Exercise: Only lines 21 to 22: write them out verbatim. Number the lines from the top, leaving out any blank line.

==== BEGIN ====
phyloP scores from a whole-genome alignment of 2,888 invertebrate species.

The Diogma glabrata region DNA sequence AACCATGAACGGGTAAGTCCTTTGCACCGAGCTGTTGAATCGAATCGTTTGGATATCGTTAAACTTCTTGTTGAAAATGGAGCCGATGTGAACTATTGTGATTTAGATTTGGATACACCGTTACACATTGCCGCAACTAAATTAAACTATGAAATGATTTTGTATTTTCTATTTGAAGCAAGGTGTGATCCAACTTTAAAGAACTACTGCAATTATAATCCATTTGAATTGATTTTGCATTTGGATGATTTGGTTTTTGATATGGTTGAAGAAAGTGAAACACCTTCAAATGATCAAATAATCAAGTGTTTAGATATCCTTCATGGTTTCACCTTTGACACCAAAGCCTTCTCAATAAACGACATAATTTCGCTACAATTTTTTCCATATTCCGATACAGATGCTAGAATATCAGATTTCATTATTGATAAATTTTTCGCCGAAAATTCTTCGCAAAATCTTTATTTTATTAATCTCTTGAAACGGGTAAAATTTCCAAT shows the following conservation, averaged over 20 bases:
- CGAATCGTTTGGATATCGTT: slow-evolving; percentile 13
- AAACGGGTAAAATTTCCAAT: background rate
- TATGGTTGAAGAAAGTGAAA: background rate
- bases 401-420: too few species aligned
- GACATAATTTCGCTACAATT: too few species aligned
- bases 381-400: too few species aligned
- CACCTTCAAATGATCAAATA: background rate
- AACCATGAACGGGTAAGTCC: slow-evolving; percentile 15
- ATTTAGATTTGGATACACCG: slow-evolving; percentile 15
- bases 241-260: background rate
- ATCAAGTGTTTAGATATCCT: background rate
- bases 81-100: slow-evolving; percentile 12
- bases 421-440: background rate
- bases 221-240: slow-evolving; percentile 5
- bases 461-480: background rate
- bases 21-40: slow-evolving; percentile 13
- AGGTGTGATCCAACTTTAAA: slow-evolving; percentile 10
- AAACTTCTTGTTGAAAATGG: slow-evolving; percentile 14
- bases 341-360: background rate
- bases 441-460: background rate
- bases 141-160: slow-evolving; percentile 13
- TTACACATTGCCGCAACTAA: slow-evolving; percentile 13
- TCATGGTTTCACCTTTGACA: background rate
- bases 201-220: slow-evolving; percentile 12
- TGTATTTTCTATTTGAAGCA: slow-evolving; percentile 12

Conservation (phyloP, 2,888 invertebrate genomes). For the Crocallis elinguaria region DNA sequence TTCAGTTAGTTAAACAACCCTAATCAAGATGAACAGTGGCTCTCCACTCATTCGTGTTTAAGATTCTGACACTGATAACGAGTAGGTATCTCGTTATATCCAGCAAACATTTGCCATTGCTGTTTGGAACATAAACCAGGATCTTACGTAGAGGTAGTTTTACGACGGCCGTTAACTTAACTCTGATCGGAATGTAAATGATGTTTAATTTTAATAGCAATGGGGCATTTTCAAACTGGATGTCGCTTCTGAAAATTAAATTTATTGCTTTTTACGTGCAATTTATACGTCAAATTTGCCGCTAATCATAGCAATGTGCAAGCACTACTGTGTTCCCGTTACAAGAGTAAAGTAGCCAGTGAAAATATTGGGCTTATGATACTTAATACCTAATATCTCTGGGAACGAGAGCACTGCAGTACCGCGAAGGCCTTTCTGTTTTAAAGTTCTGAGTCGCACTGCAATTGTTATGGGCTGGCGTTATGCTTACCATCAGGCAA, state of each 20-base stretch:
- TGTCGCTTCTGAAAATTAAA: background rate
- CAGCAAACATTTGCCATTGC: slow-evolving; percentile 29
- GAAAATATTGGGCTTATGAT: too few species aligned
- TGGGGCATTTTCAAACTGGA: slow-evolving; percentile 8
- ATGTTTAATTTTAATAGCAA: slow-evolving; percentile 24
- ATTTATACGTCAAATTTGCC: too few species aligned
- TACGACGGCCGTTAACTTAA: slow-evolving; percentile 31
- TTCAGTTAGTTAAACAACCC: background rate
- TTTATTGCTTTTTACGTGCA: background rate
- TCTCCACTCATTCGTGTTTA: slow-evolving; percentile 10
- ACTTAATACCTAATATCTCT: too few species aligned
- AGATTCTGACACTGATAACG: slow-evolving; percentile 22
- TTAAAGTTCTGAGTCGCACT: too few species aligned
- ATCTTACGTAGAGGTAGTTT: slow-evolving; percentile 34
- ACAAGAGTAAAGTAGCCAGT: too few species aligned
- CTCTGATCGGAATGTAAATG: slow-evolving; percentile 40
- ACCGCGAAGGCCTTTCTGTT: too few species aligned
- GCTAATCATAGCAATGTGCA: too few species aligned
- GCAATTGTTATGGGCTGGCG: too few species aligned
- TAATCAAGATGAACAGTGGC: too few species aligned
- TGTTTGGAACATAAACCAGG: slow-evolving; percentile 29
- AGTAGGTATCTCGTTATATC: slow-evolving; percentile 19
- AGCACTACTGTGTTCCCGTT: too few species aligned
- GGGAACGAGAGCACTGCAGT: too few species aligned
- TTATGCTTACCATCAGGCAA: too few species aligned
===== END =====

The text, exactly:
- bases 341-360: background rate
- bases 441-460: background rate